Montse said…
Hi, Graham. I’ve found out some other expressions more.

“Straight from the horse’s mouth”. They are going to move to France. I heard it straight from the horse’s mouth.
It means that you know some information directly from the person responsible for it.

“To flog a dead horse”. I think Graham sometimes feels like he is flogging a dead horse when anybody leaves a comment in the blog for days.
It means that you are wasting effort on trying to get something with no chance of succeeding.

“To eat like a horse”. To eat a lot.

In Spain we say:

“Llevarse como el perro y el gato” when we speak about people which can’t get on well and they are always arguing. (Juan y María se llevan como el perro y el gato)

“Pasar un día de perros” o “estar de un humor de perros” both mean really bad. (Mi padre se levantó con un humor de perros)

“Tener más hambre que el perro de un ciego” means to be hungry.

“Había cuatro gatos” means there were very few people. (En el cine éramos cuatro gatos)

“Aquí hay gato encerrado” when there is a secret reason or something suspicious. (No me creo ni una palabra. Aquí hay gato encerrado)

“Llevarse el gato al agua” means to get something that it seemed really difficult to do. (Al final Pedro se llevó el gato al agua y van a vender la casa).

See you on Thursday!
Graham said…
Hi Roberto,

A confidant is a person you can trust and be totally open with whereas a rat is just the opposite - a very unpleasant and disloyal character.

I've just looked up the quote "You dirty rat" but apparently it's a misquote attributed to James Cagney when he played the role of a gangster.


Very interesting post!.In Spanish we say "hormiguita" to a hard worker/saver.

I think"Tener hormigas" is to be restless.

"A bird in the hand is worth two in the bush" is "Mas vale pajaro en mano que ciento volando" in Spanish. Right.

"No vendas la piel del oso antes de cazarlo" means don´t make any plans too early.

We have other expressions like "alborotar todo el gallinero" o "entrar como un elefante en una cacharreria"(same meaning).
Maybe this is like the expression "like a bull in a china shop".

Also "echarte a los perros" o "dejarte a los pies de los caballos".
What do they mean?

"Ser un poco perro" is to be a little bit lazy.

"Un bicho" o "un bicho venenoso",is someone very bad.
I've been called a "bicho raro" - I doubt it was a compliment.

By the way,I have heard someone being called a rat in American movies but I don´t know if is only an American expression...
What do you mean by confident? Do you mean a confidant?


See you.

Roberto said…
Graham: I think the meaning of "rat" is "informer"(maybe is a slang word). I think "bicho raro" is similar to "weirdo". "Dejar alguien a los pies de los caballos" is to be abandon or expossed. Montse: I found the english translation of "gato encerrado",is "something fishy".
Graham said…
Hi Montse,

There are loads of animal expressions in English and Spanish.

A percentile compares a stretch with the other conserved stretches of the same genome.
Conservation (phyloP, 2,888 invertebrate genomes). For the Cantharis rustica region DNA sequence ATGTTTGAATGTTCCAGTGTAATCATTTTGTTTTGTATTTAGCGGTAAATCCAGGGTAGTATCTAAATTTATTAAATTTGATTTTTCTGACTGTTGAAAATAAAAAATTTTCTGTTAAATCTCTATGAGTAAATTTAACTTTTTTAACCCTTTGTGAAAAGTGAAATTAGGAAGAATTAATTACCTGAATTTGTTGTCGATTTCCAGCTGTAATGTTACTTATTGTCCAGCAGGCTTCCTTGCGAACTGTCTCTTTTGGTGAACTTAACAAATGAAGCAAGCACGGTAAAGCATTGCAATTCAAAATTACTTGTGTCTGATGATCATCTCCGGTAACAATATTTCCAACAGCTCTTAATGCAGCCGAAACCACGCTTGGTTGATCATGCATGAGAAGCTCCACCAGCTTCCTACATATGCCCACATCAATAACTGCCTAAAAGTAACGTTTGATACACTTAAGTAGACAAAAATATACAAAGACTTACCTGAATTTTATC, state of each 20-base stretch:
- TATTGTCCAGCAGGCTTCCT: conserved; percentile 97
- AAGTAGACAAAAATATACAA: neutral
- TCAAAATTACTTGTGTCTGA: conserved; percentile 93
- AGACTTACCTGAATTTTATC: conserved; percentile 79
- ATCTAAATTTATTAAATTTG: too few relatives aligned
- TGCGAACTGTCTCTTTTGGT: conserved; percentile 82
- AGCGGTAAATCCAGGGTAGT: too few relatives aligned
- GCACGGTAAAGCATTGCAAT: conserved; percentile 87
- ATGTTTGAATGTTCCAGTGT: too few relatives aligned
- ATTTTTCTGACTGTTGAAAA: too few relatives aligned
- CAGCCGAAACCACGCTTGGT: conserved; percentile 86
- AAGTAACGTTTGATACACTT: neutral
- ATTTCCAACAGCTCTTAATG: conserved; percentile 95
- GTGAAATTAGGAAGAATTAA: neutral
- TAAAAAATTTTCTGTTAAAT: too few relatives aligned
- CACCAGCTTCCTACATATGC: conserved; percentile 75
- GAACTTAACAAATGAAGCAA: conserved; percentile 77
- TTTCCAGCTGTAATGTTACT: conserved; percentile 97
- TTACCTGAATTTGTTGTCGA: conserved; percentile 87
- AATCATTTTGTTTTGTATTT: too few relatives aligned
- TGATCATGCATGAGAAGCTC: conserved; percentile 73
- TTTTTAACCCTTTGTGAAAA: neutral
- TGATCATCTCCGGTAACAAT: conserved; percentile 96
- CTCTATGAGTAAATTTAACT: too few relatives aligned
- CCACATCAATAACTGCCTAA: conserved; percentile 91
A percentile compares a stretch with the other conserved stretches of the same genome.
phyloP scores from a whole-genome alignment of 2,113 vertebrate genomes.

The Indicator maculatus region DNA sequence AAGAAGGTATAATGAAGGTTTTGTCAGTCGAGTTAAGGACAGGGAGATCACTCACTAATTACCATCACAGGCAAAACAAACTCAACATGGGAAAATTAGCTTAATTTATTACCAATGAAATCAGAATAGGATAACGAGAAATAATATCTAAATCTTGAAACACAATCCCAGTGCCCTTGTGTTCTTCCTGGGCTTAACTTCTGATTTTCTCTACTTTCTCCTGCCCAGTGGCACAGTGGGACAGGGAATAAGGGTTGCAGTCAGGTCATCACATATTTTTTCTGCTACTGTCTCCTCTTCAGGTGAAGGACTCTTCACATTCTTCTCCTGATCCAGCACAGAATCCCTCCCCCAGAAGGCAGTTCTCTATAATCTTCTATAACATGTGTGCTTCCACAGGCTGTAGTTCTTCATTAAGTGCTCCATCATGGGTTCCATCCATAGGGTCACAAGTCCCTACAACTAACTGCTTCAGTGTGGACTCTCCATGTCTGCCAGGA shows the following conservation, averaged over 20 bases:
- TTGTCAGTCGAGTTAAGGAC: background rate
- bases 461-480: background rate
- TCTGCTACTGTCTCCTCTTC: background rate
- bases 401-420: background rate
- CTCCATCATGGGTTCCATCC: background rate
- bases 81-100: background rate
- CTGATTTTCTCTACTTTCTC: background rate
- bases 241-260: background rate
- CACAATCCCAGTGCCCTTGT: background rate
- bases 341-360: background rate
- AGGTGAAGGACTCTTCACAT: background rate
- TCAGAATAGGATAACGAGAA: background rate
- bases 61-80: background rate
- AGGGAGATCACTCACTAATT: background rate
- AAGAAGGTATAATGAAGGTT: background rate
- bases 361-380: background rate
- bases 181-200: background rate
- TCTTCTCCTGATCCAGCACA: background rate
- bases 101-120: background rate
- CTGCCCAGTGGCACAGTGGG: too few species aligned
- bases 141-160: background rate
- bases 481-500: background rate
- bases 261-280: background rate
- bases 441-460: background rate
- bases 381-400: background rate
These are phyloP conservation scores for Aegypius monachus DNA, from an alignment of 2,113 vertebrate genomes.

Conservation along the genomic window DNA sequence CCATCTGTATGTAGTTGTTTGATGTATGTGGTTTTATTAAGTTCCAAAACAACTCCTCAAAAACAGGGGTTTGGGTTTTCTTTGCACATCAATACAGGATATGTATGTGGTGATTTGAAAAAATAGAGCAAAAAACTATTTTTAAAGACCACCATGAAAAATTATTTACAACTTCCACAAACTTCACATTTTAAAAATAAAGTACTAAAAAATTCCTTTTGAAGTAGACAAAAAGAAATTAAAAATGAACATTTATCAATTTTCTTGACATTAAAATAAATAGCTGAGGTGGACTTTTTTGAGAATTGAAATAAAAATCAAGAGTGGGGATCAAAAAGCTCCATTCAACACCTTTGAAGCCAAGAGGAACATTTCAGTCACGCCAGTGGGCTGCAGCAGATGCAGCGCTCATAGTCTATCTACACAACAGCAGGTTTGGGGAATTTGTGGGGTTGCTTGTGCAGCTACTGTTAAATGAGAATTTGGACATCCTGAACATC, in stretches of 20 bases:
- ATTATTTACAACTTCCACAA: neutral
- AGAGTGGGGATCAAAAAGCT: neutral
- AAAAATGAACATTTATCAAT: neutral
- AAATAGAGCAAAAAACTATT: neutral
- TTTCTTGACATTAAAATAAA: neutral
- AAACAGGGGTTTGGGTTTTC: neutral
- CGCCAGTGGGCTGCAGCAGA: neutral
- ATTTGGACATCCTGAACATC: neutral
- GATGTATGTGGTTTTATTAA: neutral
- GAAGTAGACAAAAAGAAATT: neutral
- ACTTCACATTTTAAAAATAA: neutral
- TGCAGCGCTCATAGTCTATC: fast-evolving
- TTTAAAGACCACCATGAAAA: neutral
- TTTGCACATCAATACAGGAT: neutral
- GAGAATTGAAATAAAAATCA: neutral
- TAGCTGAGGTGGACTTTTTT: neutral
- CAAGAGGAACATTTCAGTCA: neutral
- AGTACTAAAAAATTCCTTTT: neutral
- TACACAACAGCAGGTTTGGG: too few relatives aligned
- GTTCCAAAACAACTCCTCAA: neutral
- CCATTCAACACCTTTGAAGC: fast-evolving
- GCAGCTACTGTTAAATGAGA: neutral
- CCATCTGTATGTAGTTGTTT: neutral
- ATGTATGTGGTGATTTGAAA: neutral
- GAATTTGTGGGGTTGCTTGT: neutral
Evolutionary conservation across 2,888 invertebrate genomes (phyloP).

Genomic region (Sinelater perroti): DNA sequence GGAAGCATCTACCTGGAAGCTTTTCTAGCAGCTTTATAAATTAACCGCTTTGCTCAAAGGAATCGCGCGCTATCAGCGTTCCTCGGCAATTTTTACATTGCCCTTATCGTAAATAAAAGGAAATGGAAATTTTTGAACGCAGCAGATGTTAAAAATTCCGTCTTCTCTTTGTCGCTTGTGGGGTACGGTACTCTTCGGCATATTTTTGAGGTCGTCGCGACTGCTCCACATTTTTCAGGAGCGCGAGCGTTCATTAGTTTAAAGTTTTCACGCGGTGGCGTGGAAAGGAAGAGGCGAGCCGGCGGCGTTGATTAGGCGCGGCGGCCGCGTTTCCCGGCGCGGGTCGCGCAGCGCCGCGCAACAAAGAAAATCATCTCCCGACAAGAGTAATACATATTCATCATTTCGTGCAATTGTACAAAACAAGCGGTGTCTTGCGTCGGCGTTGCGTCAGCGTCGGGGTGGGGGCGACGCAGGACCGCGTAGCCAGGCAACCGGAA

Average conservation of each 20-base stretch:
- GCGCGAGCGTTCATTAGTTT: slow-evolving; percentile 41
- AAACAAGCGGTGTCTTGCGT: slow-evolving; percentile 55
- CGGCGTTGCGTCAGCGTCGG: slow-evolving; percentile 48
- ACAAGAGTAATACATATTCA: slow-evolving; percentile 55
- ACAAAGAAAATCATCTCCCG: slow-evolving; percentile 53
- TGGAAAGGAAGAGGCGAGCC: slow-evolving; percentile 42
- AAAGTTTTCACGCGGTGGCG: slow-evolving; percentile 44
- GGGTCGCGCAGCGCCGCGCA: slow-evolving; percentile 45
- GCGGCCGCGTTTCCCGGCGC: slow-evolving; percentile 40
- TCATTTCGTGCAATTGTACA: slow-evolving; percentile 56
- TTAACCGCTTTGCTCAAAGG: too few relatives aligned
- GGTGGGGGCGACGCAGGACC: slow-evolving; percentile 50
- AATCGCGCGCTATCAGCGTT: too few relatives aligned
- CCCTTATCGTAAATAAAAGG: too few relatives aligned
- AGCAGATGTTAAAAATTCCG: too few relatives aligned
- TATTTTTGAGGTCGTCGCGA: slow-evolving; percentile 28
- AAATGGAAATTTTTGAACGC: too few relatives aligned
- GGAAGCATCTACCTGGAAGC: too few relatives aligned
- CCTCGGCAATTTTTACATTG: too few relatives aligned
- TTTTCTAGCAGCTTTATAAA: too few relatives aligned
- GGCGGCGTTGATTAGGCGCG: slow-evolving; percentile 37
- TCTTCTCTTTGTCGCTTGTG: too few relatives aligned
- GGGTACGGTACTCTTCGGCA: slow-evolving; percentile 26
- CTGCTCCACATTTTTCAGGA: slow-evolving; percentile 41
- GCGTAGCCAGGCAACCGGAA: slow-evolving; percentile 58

I’ve found out some more expressions.

“Straight from the horse’s mouth”.


“To flog a dead horse”. I think Graham sometimes feels like he is flogging a dead horse when nobody leaves a comment in the blog for days. (Good example.)

“To eat like a horse”. To eat a lot.

We also say "I could eat a horse" when we are very hungry. But maybe we don't say it so much after the horse meat scandal last year.



“Llevarse como el perro y el gato” when we speak about people which can’t get on well and they are always arguing. (Juan y María se llevan como el perro y el gato)

In English we'd say "they fight like cat and dog".

“Pasar un día de perros” o “estar de un humor de perros” both mean really bad. (Mi padre se levantó con un humor de perros)

In English we'd say that we "had a lousy day" or "he's in a lousy mood".

“Aquí hay gato encerrado” when there is a secret reason or something suspicious. (No me creo ni una palabra. Aquí hay gato encerrado)

In English we'd say that something was "fishy" or that "you smell a rat".


Graham said…
Hi Roberto,

"a weirdo" is a strong expression in English.

When I was called "bicho raro" , it was because I wouldn't jump into a deep river. I can't swim so I don't think it's so strange.

Roberto said…
Yes,is not that strange.Sometimes people don´t use the expressions properly.But according with the dictionary,"weirdo" is similar to "freak",and the translation is "bicho raro".
Graham said…
Roberto,

I'm quite happy to be a "bicho raro" - rather that than "un normalito" :-)
Roberto said…
I agree,to be a "normalito" is the worst...
José said…
Hi Graham

Lord Byron, English (sorry) poet said: “As much I know men, as more I love my dog”. I don´t know if this quotation is correct in English, but in Spanish we say: “Cuanto más conozco a los hombres, más quiero a mi perro”.

I´m trying to translate these sayings into English, please, check you it.

“No se hizo la miel para la boca del asno”. The honey didn´t made to the donkey´s mouth.

“Más vale ser cabeza de ratón que cola de león”. It´s rather be a head of the mouse than a tail of the lion.